Credit Markets Improve, but Interest Rates Still High

Corners of the credit markets are slowly loosening after the government pledged to buy stakes in private banks, but there's still congestion — and investors are also noticing some adverse, unintended consequences from the rescue efforts.

One of them is the yield on long-term Treasurys, used to set the rates on many fixed mortgages. The 10-year Treasury note on Wednesday yielded 3.98 percent, up from 3.45 percent on Oct. 6, the Monday after the government's bailout plan won congressional approval and the start of the Dow Jones industrial average's worst week ever. And according to, the average 30-year fixed mortgage rose to 6.28 percent Wednesday from 5.82 percent last week.

To be sure, there are several positive developments happening in the credit markets. Bank-to-bank lending rates are edging lower. So are rates on the debt known as commercial paper that companies sell for their short-term financing needs, and the spreads on bond default insurance policies known as credit default swaps. Standard & Poor's Ratings Services on Wednesday called the bank bailout plan the "turning point in the crisis of confidence currently afflicting credit markets."

But relatively speaking, rates are still high and lending volumes remain low. And it's becoming clear the price of bailing out the financial system is going to be hitting borrowers for some time.

The government has, among other actions, guaranteed money market fund investments, boosted the insured deposit limit to $250,000, and agreed to buy mortgage-backed securities, commercial paper, and $250 billion worth of bank stock. So now, said Weiss Research real estate and interest rate analyst Mike Larson, bond investors are starting to ask: At what cost?

"The Treasury doesn't have this money sitting in a can somewhere," Larson said. "It will be financed by selling loads of Treasurys."

Nervousness about the short-term outlook for stocks and corporate debt is keeping investors in short-term government debt, or Treasury bills. But worries about the future value of long-term Treasuries after the government finances its various rescue efforts are keeping investors tentative about 10-year and 30-year issues.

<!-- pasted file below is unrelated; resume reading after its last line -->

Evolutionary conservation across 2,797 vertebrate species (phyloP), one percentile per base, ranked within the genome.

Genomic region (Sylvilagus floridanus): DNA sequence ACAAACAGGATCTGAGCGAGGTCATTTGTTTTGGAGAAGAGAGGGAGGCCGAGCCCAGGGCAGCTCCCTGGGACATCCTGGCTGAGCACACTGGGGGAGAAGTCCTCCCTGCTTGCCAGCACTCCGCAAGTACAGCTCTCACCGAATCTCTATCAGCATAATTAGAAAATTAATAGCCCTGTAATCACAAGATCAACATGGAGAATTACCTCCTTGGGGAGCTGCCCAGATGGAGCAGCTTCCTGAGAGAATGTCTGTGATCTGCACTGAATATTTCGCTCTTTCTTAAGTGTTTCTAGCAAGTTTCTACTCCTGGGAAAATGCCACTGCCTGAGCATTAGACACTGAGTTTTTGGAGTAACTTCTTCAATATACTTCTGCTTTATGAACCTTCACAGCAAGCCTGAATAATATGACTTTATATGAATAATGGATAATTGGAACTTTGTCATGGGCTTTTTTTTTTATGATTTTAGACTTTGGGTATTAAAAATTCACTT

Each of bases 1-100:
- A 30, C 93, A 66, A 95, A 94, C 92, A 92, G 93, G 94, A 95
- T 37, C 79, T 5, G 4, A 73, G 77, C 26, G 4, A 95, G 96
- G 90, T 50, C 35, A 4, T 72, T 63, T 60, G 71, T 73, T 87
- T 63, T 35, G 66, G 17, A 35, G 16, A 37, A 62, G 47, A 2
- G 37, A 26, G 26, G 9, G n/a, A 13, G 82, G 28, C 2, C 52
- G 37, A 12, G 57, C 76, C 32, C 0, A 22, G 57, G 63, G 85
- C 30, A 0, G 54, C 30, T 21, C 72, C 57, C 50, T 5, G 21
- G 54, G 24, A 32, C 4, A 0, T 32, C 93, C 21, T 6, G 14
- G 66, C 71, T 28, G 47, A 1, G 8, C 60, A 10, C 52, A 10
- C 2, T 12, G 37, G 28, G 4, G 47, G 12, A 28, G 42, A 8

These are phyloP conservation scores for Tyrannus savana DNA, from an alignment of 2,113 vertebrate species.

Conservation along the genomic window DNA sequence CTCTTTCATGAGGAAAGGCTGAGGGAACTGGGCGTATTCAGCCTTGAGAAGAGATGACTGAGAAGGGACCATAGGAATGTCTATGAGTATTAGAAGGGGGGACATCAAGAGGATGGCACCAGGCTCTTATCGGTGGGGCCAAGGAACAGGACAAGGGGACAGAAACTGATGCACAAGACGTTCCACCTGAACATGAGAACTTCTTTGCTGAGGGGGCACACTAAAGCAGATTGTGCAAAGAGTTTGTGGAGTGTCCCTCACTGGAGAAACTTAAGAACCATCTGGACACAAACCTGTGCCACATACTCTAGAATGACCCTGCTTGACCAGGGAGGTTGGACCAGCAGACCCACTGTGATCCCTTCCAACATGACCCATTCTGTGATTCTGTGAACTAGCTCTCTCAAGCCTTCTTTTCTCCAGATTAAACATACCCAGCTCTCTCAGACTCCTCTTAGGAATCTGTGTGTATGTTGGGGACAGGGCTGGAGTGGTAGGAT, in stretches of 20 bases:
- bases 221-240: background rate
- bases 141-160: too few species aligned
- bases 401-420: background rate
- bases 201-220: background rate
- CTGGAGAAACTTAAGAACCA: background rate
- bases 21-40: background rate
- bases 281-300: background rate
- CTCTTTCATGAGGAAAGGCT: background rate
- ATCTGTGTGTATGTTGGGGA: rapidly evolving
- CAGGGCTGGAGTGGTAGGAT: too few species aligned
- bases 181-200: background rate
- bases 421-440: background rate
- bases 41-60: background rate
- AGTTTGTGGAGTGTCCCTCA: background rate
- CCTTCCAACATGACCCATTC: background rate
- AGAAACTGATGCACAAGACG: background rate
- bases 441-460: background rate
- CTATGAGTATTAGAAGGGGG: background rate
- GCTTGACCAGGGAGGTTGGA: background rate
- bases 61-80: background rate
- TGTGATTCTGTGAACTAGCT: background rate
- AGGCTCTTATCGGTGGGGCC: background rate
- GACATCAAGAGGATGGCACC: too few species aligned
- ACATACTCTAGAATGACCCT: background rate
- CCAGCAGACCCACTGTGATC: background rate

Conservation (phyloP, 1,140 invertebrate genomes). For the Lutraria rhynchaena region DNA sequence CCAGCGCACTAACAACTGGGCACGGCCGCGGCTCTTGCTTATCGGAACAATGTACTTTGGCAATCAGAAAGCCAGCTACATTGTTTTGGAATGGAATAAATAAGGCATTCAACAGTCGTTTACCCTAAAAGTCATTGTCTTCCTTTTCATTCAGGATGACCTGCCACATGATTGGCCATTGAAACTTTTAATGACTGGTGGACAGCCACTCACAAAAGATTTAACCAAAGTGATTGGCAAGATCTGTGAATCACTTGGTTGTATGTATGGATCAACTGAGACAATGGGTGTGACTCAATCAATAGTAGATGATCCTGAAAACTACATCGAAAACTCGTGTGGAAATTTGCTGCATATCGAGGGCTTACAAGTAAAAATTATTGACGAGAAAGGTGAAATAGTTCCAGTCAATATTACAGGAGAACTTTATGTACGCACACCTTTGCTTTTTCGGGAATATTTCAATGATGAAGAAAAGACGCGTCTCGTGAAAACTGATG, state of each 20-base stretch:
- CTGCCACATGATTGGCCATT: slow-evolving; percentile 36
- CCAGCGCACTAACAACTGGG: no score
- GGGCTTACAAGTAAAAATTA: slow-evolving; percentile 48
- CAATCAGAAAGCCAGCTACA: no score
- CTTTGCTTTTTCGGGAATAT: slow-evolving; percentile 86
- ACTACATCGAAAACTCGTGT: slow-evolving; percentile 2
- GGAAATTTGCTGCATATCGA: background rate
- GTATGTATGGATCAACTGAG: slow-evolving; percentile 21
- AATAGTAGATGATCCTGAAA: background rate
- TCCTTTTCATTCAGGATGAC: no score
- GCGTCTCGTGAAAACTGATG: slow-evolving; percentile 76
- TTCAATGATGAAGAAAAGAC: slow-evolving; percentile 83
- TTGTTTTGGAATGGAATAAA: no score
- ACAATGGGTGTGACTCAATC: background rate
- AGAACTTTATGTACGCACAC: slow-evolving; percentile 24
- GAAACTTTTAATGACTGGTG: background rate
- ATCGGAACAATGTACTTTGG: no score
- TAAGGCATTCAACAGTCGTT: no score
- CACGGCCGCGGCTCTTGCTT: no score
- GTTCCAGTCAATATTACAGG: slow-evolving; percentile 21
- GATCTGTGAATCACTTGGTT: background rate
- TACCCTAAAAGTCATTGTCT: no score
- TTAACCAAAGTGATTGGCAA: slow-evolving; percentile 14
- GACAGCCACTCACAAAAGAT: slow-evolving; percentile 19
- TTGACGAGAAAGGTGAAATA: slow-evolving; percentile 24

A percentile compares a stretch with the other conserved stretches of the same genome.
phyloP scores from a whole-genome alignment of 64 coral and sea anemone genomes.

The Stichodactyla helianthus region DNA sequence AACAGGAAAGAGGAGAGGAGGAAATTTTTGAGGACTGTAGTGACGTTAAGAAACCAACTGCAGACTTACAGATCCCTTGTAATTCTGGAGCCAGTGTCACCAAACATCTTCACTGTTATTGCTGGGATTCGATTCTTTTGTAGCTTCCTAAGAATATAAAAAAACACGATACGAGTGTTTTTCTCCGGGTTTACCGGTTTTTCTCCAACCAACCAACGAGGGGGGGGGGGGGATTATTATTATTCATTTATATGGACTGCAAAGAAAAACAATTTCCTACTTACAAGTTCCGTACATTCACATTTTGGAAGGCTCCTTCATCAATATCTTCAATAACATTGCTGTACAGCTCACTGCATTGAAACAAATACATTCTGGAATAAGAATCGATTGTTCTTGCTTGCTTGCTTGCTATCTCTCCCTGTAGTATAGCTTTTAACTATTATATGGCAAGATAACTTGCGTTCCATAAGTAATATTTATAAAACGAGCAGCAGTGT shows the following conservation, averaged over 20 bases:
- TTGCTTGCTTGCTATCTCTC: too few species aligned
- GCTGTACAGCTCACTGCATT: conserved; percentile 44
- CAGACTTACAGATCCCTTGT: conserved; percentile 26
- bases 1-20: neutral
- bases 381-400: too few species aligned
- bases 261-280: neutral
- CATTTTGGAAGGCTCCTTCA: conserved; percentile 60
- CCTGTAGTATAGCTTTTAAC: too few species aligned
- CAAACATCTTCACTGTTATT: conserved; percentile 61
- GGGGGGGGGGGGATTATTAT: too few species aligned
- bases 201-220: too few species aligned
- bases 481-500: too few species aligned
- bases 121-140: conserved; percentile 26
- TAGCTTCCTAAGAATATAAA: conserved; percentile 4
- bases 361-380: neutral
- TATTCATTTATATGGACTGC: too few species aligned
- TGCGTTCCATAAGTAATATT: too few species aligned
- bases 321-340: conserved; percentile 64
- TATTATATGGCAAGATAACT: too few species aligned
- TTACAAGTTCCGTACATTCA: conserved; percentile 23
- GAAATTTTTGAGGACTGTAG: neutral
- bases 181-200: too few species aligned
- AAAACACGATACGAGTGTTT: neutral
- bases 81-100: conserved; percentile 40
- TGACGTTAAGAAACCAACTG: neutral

"Cheap issues gotten cheaper, and rich issues have gotten richer. That's hurting a lot of people," said John Spinello, bond strategist at Jefferies & Co.

"There's still tremendous demand for Treasury bills, which is not a good thing," Spinello said, pointing to still-weak demand for commercial paper, although those rates are coming down. "Risk taking is at a minimum."

Longer-term Treasurys did see demand bump higher on Wednesday as the stock market tumbled, but not at the same feverish pace that very short-term Treasurys did.

The 30-year bond rose 1 2/32 to 104 22/32 and yielded 4.22 percent, down from 4.26 late Tuesday but up from 4.09 percent on Oct. 6. The 10-year note rose 28/32 to 100 5/32 and yielded 3.98 percent, down from 4.03 late Tuesday but still up from last week. The 2-year note rose 16/32 to 100 26/32 and yielded 1.57 percent, down from 1.82 percent late Tuesday but also up from last week.

Meanwhile, the yield on the three-month Treasury bills, the ultimate safe assets, sank to 0.20 percent from 0.30 percent late Tuesday. That's down from 0.49 percent on Oct. 6. The discount rate was also at 0.20 percent.

Banks are slowly ratcheting down their lending rates to other banks. The London interbank rate, the key rate known as Libor, for three-month dollar loans slipped to 4.55 percent from 4.64 percent on Tuesday. That's down from a recent high of 4.82 percent, but still well above 2.82 percent a month ago.

Libor for overnight dollar loans fell to 2.14 percent from 2.18 percent. That rate has been particularly volatile, peaking on Oct. 1 at 6.88 percent, the highest level since the rate began to be tracked in 2001.

And Libor should continue to fall as the Bank of England, European Central Bank and Swiss National Bank offers an unlimited supply of dollars at fixed interest rates that came in well below Libor in Wednesday's auction, according to Miller Tabak & Co. analyst Tony Crescenzi.

But while Libor is very important — many consumer loan rates are tied to it, including adjustable-rate mortgages — it's not the only factor that goes into pricing and lending standards. The economy is expected to be weak for some time, particularly the job market, which will keep lenders on guard.

"The days of lending to anybody with a pulse? Those days are gone," Larson said.

Banks should have more cash to lend with after the government buys stakes in them.

"It's clear that the government would like us to use the money to make loans," said JPMorgan CEO Jamie Dimon during a call with investors Wednesday. However, he added, "I don't think the government is telling us what to do with the capital."

And even if the government exerts power over how banks use their funds, it's unlikely that they would prod the banks to lend at the same levels they did when the housing market was booming.

Ladenburg Thalmann analyst Richard X. Bove wrote in a note that the U.S. banking system is essentially nationalized now: "The new system will be more regulated ... It will provide much less credit overall," he wrote.